BRATTLEBORO -- "I don’t care if you start on the right foot or the left, it’s what you do with it," said Donlin Foreman, former principal dancer with the Martha Graham Dance Company, delivering his own invitation to everyone to come to the Southern Vermont Dance Festival.
A new offering, the festival is coming July 18-21 to downtown Brattleboro, and features a wide range of dance classes, workshops, performances and lectures, as well as live music, performances and other activities.
Festival organizers, presenters, dancers and supporters gathered Thursday afternoon at the Robert H. Gibson River Garden to discuss festival offerings, showcase a few dance performances and generally spread the word about the festival which offers something for everyone, from the serious dancer to the rank beginner with two left feet.
That prompted Foreman’s comment about right feet and left feet, one of many passionate appeals encouraging all people to shrug off whatever makes them feel uncomfortable about dance and simply get moving.
"I like to think that dancing is for every single person on this planet," said Billbob Brown, dancer, associate professor of dance at UMass Amherst and director of Chaos Theory Dance. "If everybody on this planet danced, we’d probably have less war and less conflict."
Some two dozen workshops will be offered each day of the four-day festival in all kinds of styles from ballet to belly, jazz to salsa, hip-hop to modern and more, including some offerings you won’t encounter often. Yabei Chen will be teaching Chinese Umbrella dancing, and gave a beautiful demonstration of it during Thursday’s press conference.
There are also formal and informal performances and site-specific presentations each day of the festival.
All festival offerings are held in an around downtown Brattleboro, from the Common to the Marlboro Graduate School to the Cotton Mill and everywhere in between. And that’s a key part of the festival.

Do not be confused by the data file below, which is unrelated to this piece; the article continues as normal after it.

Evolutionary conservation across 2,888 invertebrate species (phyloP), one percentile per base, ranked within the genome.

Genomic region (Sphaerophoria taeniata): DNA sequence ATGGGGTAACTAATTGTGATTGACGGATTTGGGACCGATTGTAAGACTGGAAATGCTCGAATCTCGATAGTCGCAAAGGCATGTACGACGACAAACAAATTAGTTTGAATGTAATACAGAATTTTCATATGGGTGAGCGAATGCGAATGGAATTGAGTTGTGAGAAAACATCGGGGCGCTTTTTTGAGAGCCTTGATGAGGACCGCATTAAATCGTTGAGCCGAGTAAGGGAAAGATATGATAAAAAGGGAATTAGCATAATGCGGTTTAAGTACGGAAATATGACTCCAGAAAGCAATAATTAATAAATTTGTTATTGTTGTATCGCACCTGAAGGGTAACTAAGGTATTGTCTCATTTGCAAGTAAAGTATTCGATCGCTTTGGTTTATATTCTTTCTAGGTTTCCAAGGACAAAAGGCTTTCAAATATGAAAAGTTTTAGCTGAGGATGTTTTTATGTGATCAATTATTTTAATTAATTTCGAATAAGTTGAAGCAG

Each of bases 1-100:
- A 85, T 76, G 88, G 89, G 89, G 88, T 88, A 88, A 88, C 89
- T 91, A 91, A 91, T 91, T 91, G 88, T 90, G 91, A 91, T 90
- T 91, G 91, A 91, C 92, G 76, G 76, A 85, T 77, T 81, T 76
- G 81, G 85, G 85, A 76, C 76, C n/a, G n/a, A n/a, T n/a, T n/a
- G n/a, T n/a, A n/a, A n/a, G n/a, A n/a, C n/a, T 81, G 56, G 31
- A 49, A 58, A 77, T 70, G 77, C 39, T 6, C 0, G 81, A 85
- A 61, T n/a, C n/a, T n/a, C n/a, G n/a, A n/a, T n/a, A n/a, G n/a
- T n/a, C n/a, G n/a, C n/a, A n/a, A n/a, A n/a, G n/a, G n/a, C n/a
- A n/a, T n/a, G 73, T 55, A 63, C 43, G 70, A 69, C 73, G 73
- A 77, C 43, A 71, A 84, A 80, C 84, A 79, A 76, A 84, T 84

From the get-go, festival organizers have worked in partnership with the Brattleboro business community and tried to make it as good a thing for the local economy as it is for dancers.
Speaking passionately, Festival Artistic Executive Director Brenda Siegel told of coming back as a young adult to her hometown of Brattleboro because this is where she wanted to make her life and pursue her career in dance and teaching. She lost everything in Tropical Storm Irene, but still chose to remain. Her love and concern for her hometown are at the heart of her interest in the festival.
"It’s important to show off this beautiful place where we live," said Siegel.
Throughout the festival, time is built in between workshop sessions for people to pause and spend a little time shopping in and enjoying downtown Brattleboro. The event also coincides with Sidewalk Sales, which should make bargain-hunting another prime activity of the weekend.
"Brenda expressed her concern and interest in the health of downtown Brattleboro. ... It is our organization’s role to support endeavors like this," said Donna Simons, president of Building a Better Brattleboro and co-owner of A Candle in the Night. "Brattleboro is known as an arts community. ... I think that the art if dance has been missing."
Simons also held up Siegel and other dancers in the area as prime examples of a sadly all-too-endangered species in Vermont -- young people who have chosen to stay.
Those ranks may someday include Nevada McOwen, a 15-year-old student at Vermont Academy who is interning with the festival.
She said it has taught her a lot.
"It really takes passionate and dedicated people to bring something like this life," she said.
It also takes you.
Early bird ticket pricing continues for a limited time, and the festival is still seeking volunteers and sponsors.
"If people will stand behind us in the first couple of years then we can become self-sustaining, and then we can do an incredible amount of good for the town," Siegel said.
For more information on the festival, on Early Bird tickets, volunteering and sponsorship,. visit www.southernvermontdancefestival.com.